Now, if there were a teenager who actually said that to his parents, I am quite certain the heavens would part and choirs of angels would be singing the Hallelujah Chorus. Imagine how good the parent would feel about trusting the child who approached it that way. They were also responsible enough to admit that life doesn’t always go as planned, and they wthought through those “what ifs” in order to be prepared should the need arise. Note that the action being contemplated was the same in both scenarios — the parent was handing their keys over to the teenager, but it was the teenager’s approach to asking for those keys that made all the difference in inspiring the trust from the parent.
So, entrepreneurs, as you prepare to meet with investors, remember to present your idea like the teenager from the second scenario. Go in with an optimistic attitude about your idea, but don’t wait for the investor to start poking holes in your presentation with all the “what ifs.” Instead, take the lead and before they can ask, tell them that while you don’t anticipate problems, you have certainly considered all possibilities that might arise, and you have made the best preparations possible to be ready to handle them if they should occur. And don’t be afraid to offer a few “flares” and “jumper cables” to prove you have thought it through.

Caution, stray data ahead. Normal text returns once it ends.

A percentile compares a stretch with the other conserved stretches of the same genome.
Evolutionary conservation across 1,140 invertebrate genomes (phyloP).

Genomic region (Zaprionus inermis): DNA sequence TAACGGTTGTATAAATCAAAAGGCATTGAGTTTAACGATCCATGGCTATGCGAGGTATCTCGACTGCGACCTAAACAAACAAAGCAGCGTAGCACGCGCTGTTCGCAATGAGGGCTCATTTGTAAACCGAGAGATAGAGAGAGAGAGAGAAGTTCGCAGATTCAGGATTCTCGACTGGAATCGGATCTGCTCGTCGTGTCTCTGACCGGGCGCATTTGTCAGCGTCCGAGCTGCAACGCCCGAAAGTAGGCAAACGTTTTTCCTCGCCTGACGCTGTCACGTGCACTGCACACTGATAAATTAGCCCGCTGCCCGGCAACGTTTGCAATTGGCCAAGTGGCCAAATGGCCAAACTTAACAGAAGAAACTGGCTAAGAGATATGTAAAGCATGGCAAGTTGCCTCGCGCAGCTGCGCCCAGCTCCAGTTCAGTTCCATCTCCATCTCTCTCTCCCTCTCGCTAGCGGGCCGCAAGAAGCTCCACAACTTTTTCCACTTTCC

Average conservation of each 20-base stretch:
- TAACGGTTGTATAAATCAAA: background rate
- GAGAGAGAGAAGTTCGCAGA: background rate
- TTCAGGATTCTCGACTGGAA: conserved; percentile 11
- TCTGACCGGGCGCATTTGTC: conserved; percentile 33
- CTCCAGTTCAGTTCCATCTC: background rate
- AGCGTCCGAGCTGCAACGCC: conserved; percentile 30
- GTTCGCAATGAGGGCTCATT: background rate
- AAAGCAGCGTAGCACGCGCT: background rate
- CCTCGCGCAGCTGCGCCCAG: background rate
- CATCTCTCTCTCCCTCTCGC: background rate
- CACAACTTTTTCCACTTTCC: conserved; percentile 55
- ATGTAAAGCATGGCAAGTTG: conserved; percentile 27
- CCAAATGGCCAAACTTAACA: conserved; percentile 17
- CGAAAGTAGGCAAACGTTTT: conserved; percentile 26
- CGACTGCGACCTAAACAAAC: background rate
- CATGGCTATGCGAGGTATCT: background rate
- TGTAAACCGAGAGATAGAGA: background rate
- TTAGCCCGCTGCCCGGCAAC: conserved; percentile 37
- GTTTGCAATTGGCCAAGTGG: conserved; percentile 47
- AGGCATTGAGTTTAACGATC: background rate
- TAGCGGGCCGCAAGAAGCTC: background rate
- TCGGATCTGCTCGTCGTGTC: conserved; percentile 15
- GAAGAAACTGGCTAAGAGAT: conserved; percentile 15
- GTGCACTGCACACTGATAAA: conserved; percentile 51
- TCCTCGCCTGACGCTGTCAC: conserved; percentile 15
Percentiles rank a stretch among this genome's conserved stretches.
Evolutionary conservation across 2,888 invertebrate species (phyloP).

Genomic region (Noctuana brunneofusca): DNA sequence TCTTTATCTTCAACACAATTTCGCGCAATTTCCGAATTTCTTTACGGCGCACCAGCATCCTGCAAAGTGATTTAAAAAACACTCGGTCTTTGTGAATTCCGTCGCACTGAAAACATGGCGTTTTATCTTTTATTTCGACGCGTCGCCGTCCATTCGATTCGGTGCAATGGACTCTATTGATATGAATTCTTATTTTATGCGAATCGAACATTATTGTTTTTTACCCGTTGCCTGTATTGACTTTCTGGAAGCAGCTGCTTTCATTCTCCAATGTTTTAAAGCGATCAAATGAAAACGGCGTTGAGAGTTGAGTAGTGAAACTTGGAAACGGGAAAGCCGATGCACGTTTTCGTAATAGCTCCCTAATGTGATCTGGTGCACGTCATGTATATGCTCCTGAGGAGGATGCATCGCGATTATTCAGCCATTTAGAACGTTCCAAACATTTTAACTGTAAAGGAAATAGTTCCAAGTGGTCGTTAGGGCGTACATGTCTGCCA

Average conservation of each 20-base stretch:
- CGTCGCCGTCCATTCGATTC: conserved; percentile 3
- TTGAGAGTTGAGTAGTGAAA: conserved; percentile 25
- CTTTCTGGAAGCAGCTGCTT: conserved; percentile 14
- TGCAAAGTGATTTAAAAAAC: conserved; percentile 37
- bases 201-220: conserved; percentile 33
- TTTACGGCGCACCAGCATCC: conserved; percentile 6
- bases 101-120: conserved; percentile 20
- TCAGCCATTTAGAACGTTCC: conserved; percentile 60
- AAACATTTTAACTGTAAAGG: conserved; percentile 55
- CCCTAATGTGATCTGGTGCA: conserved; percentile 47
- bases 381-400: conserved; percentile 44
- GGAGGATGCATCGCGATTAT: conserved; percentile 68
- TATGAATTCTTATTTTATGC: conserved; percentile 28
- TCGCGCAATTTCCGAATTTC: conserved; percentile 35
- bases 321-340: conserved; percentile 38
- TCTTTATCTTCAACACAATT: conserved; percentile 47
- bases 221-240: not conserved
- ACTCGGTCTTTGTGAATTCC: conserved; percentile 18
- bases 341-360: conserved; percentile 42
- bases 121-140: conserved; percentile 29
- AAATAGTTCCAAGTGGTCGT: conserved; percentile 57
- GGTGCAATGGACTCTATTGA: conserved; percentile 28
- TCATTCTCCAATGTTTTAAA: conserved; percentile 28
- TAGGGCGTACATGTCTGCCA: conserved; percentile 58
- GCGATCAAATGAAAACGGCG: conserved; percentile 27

When you finish explaining this to the investor, be sure to listen for the choir of heavenly angels to start singing, because chances are — they will.
Amy Rees Anderson is the Founder and Managing Partner of REES Capital, a Mentoring and Angel Investing Firm. Contact her at firstname.lastname@example.org or follow her daily blog at www.amyreesanderson.com/blog